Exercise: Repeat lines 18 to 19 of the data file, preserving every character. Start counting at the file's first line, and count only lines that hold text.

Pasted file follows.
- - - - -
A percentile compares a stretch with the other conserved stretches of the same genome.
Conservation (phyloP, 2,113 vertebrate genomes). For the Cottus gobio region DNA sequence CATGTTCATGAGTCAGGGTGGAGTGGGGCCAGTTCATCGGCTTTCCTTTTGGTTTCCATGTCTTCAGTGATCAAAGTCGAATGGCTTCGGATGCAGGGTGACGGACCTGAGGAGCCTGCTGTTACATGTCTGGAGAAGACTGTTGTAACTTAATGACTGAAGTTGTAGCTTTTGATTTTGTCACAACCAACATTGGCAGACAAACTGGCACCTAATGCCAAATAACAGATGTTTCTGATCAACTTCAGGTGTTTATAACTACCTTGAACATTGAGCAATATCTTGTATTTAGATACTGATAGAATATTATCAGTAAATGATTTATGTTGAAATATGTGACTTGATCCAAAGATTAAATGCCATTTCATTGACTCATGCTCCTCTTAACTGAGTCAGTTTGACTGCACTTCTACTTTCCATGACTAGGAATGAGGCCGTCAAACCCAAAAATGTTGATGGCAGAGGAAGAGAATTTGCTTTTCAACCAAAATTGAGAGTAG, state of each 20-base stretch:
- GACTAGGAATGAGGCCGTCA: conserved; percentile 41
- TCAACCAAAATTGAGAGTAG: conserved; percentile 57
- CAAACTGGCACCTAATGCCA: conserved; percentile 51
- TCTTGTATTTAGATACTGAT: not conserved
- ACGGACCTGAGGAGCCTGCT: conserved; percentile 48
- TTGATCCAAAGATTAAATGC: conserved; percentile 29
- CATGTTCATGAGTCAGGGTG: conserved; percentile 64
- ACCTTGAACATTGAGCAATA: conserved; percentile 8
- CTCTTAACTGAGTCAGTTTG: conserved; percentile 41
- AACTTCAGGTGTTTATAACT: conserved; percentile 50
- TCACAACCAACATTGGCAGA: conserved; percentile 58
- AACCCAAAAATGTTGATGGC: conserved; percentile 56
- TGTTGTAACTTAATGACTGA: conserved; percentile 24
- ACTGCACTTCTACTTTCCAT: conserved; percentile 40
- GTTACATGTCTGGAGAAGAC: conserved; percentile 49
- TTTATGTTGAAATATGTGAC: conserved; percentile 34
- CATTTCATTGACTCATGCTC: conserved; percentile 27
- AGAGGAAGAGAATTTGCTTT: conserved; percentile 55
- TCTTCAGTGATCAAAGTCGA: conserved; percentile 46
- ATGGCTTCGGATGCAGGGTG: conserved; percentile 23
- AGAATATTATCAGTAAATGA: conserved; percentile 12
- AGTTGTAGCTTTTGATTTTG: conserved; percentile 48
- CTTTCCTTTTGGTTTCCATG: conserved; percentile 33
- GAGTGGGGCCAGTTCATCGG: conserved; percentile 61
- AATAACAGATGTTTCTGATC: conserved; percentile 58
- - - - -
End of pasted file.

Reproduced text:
- TTTATGTTGAAATATGTGAC: conserved; percentile 34
- CATTTCATTGACTCATGCTC: conserved; percentile 27